From the moment I walked in, everyone was genuinely excited and glad to be part of part of this theater. The co-directors were working the door and set the perfect tone for a lovely evening.
The show consisted of six short plays...scenes really. The title of the compilation was "Taboo," so I was expecting to have the limits of decency pushed. I was disappointed a bit on that front, but was not disappointed by the level of talent involved in this production.
The first piece, "Offender," was about a registered sex offender just trying to do his job and inform the neighbors of his presence. The twists and turns create a funny scenario about a serious and taboo subject as he is the target of some crazy energies and has to squirm his way through it. Miles Faber played the titular character and held his own against the "over-the-top" characters played by Joey Jupiter-Levin and Rachel Christianson. Faber was a bit behind on the comic timing of the scene, but his mugging and dedication to the character made up for it. Director Ian McClure guided the actors to the line of uncomfortability, made sure they never crossed it, and gave them permission to pour themselves into it. I was very impressed with what he created.
The second piece, "What are you going to be?" was a bit more labored. The piece revolved around parents dealing with a potentially racist Halloween costume choice by their daughter. I did not get almost any familial chemistry between any of the actors. The dialogue seemed to lag and cues seemed to be left on the stage for the crew to pick up. It just seemed off and half-hearted. Near the end of the piece, it picked up and it seemed like the actors got their groove. However, I wish there was more chemistry between the actors, less pausing, and more of something to grab onto.
The third piece, "Don & Eva," was very strange. It involved two people going home together after meeting in a bar. Fun setup, good commitment shown by both actors, Joey Jupiter-Levin and Siaka Massaquoi, but there was an escalation to the scene that seemed off. The energy and pacing seemed to be suffering from a rare form of tourettes, sporadically shifting from quiet and calm to outbursts of noise and dialogue. I actually enjoyed it overall and felt the actors dealt with the delicate issues of race and one night standsnwell, but I wish there was a more natural, organic flow to how the scene evolved.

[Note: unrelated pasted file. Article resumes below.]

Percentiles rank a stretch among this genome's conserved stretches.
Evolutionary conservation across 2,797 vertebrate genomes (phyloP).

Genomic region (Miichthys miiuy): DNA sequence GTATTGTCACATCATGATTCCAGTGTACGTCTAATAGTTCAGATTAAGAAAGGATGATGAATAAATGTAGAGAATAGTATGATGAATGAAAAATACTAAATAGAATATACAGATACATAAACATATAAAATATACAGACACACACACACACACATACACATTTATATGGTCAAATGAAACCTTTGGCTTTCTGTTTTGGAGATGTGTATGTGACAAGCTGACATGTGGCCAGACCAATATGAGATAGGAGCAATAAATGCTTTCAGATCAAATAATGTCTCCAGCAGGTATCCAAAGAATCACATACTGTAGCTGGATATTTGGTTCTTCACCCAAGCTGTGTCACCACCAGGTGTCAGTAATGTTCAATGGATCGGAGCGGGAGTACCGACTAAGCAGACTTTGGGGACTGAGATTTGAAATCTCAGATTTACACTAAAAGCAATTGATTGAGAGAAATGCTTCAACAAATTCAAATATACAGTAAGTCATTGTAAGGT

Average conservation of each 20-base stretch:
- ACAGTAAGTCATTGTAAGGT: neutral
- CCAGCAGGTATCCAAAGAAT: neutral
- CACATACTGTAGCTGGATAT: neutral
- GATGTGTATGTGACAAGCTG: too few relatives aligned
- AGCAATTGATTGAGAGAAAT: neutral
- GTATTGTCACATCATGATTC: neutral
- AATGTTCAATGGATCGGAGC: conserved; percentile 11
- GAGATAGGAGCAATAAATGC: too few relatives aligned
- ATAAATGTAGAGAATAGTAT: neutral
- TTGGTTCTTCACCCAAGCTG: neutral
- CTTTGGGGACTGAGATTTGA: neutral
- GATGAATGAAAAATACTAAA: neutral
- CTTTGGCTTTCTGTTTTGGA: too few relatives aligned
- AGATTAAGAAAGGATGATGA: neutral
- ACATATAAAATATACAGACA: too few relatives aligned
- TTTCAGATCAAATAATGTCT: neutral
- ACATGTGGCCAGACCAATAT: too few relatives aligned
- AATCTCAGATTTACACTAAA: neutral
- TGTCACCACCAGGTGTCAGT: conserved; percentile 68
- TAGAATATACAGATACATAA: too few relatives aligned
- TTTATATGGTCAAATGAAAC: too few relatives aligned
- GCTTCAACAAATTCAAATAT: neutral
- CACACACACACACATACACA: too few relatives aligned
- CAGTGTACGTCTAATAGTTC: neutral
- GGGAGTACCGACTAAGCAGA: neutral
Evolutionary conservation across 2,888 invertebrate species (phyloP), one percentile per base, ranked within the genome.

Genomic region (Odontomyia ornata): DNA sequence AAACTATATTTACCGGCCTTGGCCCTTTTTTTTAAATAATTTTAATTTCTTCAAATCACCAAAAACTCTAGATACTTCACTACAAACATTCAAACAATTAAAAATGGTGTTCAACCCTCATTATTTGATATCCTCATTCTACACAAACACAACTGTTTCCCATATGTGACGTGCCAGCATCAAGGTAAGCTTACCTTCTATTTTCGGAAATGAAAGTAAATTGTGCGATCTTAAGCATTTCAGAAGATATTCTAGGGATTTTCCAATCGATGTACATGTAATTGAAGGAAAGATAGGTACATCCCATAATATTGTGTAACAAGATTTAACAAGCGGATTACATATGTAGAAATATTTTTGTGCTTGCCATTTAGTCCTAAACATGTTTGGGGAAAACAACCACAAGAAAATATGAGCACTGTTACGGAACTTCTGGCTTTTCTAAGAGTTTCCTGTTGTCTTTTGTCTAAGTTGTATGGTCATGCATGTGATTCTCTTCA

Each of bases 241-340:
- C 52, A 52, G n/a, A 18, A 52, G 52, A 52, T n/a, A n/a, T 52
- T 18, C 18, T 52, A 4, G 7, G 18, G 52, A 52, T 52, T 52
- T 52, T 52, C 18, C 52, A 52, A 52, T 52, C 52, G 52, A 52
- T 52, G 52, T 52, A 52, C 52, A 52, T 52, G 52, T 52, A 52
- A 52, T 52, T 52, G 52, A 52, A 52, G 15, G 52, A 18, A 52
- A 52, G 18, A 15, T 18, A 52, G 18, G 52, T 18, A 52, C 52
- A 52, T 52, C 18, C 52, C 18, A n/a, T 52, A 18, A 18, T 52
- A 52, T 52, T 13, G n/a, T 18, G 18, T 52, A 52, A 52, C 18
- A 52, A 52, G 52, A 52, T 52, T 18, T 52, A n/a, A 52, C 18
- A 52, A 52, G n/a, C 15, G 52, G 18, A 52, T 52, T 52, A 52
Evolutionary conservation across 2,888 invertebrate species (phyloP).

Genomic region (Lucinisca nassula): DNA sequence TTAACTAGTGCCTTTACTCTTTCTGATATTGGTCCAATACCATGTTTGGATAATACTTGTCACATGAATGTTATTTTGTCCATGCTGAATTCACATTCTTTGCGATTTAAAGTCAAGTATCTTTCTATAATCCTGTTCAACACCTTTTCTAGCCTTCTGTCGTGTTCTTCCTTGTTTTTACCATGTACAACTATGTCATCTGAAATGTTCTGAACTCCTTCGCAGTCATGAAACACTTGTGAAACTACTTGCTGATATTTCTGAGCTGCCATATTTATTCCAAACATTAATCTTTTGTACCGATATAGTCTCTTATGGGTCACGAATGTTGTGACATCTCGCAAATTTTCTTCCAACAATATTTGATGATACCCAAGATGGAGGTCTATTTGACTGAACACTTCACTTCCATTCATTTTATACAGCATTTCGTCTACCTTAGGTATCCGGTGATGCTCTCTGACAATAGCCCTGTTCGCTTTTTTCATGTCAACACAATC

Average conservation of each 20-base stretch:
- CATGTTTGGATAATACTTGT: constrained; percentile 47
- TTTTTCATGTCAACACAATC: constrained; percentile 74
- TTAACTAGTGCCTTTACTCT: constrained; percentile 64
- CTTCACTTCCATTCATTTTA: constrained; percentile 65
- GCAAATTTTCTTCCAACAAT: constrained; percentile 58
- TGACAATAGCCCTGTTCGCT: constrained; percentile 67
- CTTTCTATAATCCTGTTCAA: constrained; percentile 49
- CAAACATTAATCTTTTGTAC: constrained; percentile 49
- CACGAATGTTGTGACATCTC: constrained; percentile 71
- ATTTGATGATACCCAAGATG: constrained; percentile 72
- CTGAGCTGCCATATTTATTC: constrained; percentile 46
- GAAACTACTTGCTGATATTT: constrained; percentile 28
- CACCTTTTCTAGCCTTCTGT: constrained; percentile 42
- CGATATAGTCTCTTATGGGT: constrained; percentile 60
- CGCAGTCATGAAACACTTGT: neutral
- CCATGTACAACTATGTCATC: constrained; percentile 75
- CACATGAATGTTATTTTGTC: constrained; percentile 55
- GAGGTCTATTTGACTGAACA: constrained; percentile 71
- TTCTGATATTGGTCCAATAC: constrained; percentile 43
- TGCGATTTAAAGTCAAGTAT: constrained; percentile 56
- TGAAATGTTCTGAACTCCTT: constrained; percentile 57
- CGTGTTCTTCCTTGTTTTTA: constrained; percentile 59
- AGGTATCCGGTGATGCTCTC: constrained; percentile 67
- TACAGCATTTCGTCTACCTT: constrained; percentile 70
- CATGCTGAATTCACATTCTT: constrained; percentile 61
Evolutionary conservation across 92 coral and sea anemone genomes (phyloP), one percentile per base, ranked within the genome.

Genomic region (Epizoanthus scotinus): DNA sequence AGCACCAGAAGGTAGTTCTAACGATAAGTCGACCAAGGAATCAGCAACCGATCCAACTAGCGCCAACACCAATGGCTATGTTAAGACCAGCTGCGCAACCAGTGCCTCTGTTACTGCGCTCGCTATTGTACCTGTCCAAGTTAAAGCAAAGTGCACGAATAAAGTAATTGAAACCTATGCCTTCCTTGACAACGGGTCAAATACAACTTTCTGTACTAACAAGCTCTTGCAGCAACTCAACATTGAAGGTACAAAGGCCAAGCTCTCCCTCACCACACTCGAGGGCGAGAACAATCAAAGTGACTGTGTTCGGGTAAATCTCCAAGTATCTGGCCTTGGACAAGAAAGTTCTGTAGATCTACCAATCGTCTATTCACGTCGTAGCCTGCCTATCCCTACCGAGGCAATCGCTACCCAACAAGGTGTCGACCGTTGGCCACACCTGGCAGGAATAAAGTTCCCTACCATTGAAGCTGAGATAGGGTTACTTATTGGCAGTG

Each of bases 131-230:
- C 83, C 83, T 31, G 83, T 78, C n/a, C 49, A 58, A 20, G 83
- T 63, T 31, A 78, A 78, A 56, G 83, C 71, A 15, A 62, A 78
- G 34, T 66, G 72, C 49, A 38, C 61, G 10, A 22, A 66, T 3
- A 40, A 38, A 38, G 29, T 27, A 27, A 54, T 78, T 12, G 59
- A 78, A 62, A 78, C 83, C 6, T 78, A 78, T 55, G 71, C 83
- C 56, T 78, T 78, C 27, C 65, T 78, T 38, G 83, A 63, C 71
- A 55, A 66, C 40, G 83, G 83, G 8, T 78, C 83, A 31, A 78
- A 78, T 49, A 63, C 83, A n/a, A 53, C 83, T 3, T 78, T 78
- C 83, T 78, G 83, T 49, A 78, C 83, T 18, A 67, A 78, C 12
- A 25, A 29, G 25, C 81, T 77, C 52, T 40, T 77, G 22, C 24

The fourth piece, "I'm Chris Hansen," was fantastic!
Regan Talleh presented a monologue about her obsession with Chris Hansen. It was so captivating and enjoyable, I found myself wanting to google Chris Hansen and fall in love myself. There was an odd direction given, where she was speaking to one person, in the upper left hand corner of the audience, which made me feel like I was missing something behind me, but once I got used to it, I gave in fully to her diatribe. Talleh sold the piece with her whole self, body and speech. Major kudos Stacy Ann Raposa for directing such a great piece. A monologue in a show full of fully cast scenes is not easy, but these two managed to work it out and show us something great.
The fifth piece, "When Babies Fly," was the perfect piece for its two actors. Miles Faber and Saige Ryan were funny, engaging, and committed. The comedic timing was on point and let me see what these two actors could do far beyond the first scenes they were in that night. They walked a line with how awful people can be while still being relatable and charming...and they did it perfectly. There was an energy dip at the end of the scene, almost like they were getting tired, but overall a great piece. The director, Raposa, knew how to steer these two to realize their potential.
The last piece of the evening, "Shake My Hand," was another stab at race in America. The actors seemed competent and committed to the characters, but I felt that they were not directed fully. The personalities may have been too much to handle. The actors seemed lost in an odd mixture of ego and reticence. The scene and its players needed to be reined in and led to the heart and core of the scene. Sadly, they were not nor were they able to discover it for themselves.
Overall, I would highly recommend this show. It has its high points and its lows, but it made me laugh, made me think, and I enjoyed the evening. Director Stacy Ann Raposa is a pro and handled her scenes with a deft hand. Director Ian McClure is very talented and I look forward to watching him grow and evolve as a director and hope he continues making great art.
Actors Workout Studio
4735 Lankershim Blvd., North Hollywood, CA 91602